By Meredith Angwin
The Vermont Yankee nuclear power plant’s original Nuclear Regulatory Commission license expired on March 21, 2012 . The NRC, however, has renewed the license for another 20 years, and a recent court ruling will almost certainly allow the plant to operate for many more years. The American Nuclear Society’s Vermont Pilot Project (headed by Howard Shaffer) and the Energy Education Project of the Ethan Allen Institute (headed by me) thought it was time to celebrate! So, we held a rally on St. Patrick’s Day, Saturday, March 17, to celebrate the court ruling and 20 more years of Green Power.
Howard organized the rally to take place outside the plant gates at shift change. More than 80 people attended, including people of all ages and from all over the state. It was our largest rally so far! Howard bought some St. Patrick’s Day hats, and he encouraged people to make their own signs for the rally. Some examples: “Only 7300 more days” and “Green and Clean.” Two local papers covered the rally, a major TV station put it on the evening news, and two radio shows interviewed me and ran announcements. Rally attendees and plant staff were all very happy with the results. Look at the faces in the pictures (at bottom). We were getting “thank you” emails from people for days! You can see more pictures and a short video on my blog post at Yes Vermont Yankee. We are grateful that Entergy, Vermont Yankee’s operator, allowed us to assemble on plant property just outside the main gates, and also for providing refreshments.
Nuclear opponents considered March 21 to be a very significant day, and planned all sorts of activities around it. They held out hope that the state’s Public Service Board would come up with some reason to shut the plant down. Instead, another federal court injunction intervened.
One of the first of these events was the arrival on March 21 of a group of Buddhist monks at the power plant in Vernon. These monks started their anti-nuclear walk at Oyster Creek, and ended it at Vermont Yankee. (If you look at their itinerary, you can see that they did not actually walk the whole way.)
As the monks walked past Vernon, two plant supporters arranged to have their picture taken with one of the monks and a pro-Vermont Yankee sign. (Yes, the monk does look a little puzzled. Or perhaps he’s meditating.) The two women in the picture are Patty O’Donnell, former state representative from the town of Vernon and current Selectboard chair, and Ellen Merkle, married to a Vermont Yankee employee.
The big opponent rally
That picture set the stage for the next day. Plant supporters were not confrontational, but they were not hiding in the closet, either.
On March 22, 1300 people came to Brattleboro to protest the plant. They wore different hats indicating their “affinity groups,” and stilt-walkers and persons with megaphones accompanied them. Some demonstrators had taken the kind of training they needed in order to be arrested. (The protest organizers had said that only people who had taken non-violence training could volunteer to be arrested.) Over 100 protestors were arrested. Though the protest was peaceful, the town of Brattleboro was mostly shut down for several hours. This was much to the annoyance of many people who live and work in the town.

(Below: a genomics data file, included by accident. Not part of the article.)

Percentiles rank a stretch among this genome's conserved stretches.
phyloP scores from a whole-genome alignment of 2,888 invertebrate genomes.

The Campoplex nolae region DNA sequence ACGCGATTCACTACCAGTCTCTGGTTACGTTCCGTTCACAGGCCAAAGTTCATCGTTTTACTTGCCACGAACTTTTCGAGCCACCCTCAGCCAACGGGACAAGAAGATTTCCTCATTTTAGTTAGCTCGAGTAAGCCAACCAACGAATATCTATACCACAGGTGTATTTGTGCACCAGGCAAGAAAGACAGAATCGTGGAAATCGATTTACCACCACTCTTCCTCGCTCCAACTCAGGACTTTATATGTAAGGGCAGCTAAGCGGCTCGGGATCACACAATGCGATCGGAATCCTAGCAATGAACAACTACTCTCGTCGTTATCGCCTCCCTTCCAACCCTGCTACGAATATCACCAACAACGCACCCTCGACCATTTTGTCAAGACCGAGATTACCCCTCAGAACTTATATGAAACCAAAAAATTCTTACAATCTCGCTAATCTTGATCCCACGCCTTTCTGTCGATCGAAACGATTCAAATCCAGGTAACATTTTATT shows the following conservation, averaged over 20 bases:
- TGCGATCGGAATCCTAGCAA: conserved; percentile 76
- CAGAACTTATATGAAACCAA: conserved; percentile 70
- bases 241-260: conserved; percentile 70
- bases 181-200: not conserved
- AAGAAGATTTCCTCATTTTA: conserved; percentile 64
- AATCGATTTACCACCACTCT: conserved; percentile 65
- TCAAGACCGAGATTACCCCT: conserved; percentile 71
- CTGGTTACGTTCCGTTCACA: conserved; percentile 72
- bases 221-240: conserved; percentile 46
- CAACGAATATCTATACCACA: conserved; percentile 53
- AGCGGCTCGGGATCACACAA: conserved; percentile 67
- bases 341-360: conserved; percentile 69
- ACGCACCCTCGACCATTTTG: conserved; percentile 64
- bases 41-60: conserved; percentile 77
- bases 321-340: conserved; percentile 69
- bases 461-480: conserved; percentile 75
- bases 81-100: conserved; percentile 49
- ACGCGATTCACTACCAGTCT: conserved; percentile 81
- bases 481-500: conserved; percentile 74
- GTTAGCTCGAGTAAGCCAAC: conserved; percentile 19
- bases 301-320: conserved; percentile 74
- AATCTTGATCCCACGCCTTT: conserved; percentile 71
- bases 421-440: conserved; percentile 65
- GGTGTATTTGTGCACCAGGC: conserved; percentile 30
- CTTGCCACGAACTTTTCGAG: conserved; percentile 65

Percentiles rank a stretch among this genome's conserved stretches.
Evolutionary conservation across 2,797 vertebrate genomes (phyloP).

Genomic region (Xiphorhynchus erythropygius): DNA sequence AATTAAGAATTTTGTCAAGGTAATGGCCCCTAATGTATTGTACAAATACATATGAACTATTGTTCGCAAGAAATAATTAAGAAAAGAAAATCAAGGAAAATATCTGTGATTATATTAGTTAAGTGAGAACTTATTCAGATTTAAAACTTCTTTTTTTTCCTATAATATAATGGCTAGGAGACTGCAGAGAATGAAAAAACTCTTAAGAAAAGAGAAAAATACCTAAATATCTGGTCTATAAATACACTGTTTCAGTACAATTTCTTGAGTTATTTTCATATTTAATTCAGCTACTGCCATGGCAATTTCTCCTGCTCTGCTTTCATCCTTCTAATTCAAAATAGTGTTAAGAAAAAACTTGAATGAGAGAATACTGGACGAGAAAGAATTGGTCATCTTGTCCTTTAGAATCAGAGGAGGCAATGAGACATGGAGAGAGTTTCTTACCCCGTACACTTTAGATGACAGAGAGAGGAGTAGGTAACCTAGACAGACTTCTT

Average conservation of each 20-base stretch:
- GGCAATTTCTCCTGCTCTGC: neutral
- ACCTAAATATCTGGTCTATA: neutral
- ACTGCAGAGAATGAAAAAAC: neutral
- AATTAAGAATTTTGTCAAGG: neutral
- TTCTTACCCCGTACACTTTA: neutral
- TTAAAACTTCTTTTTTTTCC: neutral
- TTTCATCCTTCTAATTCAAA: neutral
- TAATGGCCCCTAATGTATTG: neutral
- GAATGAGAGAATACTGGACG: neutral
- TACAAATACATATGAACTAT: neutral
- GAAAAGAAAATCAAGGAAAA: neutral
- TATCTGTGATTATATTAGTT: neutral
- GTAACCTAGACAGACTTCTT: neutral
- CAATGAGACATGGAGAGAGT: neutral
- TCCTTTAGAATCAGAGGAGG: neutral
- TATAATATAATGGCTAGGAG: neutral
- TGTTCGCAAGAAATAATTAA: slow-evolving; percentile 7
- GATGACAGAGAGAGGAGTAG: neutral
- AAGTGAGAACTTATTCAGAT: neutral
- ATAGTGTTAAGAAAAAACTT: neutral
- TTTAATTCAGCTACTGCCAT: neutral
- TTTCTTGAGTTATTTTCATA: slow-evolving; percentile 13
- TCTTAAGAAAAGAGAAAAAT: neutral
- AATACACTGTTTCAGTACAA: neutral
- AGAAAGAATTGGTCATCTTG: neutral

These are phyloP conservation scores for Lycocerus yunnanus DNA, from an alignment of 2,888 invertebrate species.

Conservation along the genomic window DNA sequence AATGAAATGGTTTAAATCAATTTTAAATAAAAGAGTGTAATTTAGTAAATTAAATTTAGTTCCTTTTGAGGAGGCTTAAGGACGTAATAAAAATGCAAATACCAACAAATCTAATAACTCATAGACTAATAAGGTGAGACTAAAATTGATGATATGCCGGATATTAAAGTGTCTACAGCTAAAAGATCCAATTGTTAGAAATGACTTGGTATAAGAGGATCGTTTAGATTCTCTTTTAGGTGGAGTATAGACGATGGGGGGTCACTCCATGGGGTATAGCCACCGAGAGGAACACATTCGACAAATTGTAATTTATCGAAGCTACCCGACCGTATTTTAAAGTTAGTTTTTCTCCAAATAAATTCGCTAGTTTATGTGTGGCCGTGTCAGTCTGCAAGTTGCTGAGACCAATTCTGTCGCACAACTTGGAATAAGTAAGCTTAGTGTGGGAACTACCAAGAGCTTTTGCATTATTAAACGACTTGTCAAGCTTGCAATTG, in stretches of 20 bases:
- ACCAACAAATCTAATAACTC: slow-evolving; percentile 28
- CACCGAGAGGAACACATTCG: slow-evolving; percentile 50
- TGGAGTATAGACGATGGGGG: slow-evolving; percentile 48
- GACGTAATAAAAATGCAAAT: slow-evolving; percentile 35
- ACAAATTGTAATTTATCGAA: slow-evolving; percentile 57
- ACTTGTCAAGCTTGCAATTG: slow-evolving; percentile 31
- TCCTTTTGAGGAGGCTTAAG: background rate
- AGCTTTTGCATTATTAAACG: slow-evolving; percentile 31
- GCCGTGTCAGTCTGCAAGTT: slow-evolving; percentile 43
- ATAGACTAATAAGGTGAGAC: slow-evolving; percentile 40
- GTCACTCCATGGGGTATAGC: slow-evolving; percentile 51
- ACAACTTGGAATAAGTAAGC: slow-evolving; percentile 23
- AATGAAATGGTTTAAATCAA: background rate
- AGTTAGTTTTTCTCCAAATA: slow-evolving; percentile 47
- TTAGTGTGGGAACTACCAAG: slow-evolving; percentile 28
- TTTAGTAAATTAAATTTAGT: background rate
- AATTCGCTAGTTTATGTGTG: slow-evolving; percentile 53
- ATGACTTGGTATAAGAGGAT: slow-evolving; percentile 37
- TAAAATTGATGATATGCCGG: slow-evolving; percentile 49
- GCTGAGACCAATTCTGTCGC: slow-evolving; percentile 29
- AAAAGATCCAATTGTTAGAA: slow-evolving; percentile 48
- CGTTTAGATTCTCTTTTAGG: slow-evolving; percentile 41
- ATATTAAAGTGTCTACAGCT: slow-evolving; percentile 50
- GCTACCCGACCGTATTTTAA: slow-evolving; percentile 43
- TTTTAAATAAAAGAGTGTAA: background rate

Once again, however, supporters were not intimidated by the numbers of opponents. Gwen Shaculmis, a lawyer, sat on the lawn of her building, surrounded by VY4VT signs, while the protestors began their rally across the street. She was interviewed several times in the local papers and on TV. As Alan Panebaker of Vermont Digger wrote:
While the protesters made noise and created a spectacle, subtle signs lined many lawns in Brattleboro supporting the plant, which provides 650 jobs directly and around 1,000 including contractors.
And a few groups held signs saying “VY 4 VT” as the parade marched by.
Gwen Shaclumis, an attorney from Brattleboro, stood across the street from
the common while the protest ramped up.
Shaclumis said opponents of the plant neglect the fact that it is a crucial part of the regional economy.
You can see a video of the protestors and Ms. Shaclumis here.
The meaning of it all
What did we hope to accomplish? What did they hope to accomplish?
We hoped to do two things in our rally. First, we wanted to give plant personnel a chance to celebrate and be glad about the court ruling, and to know they have supporters.
Second, we wanted to encourage other supporters, just by being there, by being on TV, by having press releases about the rally in local papers. The message here: If we can speak up in favor of nuclear energy, so can other supporters. Howard and I do not take credit for the actions of other supporters. EVERYONE’s actions were part of a tapestry of pro-nuclear people who decided to be visible.
Did our rally achieve these two goals? Yes.
Did the opponent rally work? It undoubtedly encouraged the people at the rally. But I personally think that the whole stilt-walker, masks, funny hats business doesn’t convince anyone who is not convinced already. I don’t think that undecided people, watching on TV, would want to join the opponents’ rally. Street Theater is a tired old concept. It’s so…so… ’60s, perhaps?
In my opinion, the last few days in Brattleboro were a major step away from the customary silence of pro-nuclear people. Many pro-nuclear people were there; many people chose to be visible. We all encouraged each other to make a difference.
Meredith Angwin is the founder of Carnot Communications, which helps firms to communicate technical matters. She specialized in mineral chemistry as a graduate student at the University of Chicago. Later, she became a project manager in the geothermal group at the Electric Power Research Institute (EPRI). Then she moved to nuclear energy, becoming a project manager in the EPRI nuclear division. She is an inventor on several patents.